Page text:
The consequence of these concerns for me is to adopt an alternative approach, which does not solve the problems raised, but swaps one set of challenges which I find ethically unjustifiable for another set which I am more willing to defend. So I will be making full disclosure in any online spaces I enter before I undertake any observation; I will not be using material without the full informed consent of the original contributor; and in the event that any community feels my presence as a researcher to be intrusive enough to ask me to leave, I will promise to do so. This strategy at least offers the hope that the research process will be a consensual collaboration with participants, rather than a deceptive objectification of them: when dealing with communities of people we might class as vulnerable, this must surely be the preferable option.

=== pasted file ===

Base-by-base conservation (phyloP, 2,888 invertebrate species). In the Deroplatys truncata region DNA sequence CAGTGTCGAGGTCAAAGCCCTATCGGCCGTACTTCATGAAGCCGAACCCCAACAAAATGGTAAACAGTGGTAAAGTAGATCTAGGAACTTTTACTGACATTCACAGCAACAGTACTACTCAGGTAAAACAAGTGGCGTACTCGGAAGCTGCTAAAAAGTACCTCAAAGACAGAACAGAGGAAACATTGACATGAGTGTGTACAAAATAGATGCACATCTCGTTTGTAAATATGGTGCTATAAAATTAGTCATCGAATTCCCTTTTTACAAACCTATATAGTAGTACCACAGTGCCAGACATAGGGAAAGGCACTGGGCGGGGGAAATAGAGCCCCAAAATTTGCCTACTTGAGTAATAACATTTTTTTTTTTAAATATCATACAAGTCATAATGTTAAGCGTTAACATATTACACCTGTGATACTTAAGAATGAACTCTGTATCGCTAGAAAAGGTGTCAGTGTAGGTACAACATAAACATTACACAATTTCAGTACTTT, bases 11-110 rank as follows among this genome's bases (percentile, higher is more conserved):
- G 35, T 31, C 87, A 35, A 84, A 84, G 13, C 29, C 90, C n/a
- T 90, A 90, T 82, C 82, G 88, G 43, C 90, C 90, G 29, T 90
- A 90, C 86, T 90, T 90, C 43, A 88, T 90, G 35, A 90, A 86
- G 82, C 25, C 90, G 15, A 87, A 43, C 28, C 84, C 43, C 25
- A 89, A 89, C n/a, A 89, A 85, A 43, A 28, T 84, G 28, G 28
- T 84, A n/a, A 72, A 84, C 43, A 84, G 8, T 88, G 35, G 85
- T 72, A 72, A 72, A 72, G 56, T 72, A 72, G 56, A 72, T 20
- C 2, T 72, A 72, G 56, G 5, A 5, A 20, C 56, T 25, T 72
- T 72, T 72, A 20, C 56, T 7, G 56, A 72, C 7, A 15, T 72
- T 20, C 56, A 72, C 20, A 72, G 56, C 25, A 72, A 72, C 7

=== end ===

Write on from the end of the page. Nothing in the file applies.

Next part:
So the project is now such that it makes no claim to be objective in a positivist sense, but rather is a fully-blown form of participative and ethnographic phenomenology. This brings another set of epistemological challenges and ethical quandaries, but I'd also suggest that Internet research which does choose to use covert observation may need to find alternative justifications.

Categories: research, paper, grief, bereavement, academia, knowledge, epistemology, ethics, online, internet,
Comments: 0

That thing about academia

Author: joe

Tuesday, 02 February, 2010 - 20:38

So I've been trying to work out how to develop the theme I started a week or two ago about how academia seems always to avoid, escape and devalue "practice" even as it strives to be the only institution that might legitimise that "practice". It was a long-winded post about complicated academic language, written with complicated academic language.

I enjoyed the response I got to a subsequent post - a thought experiment inspired by real events - in which I tried to write some powerful ideas down in a more direct, earthy way. One such response was - "Joe, are you in love?". And I thought - that's how we should write!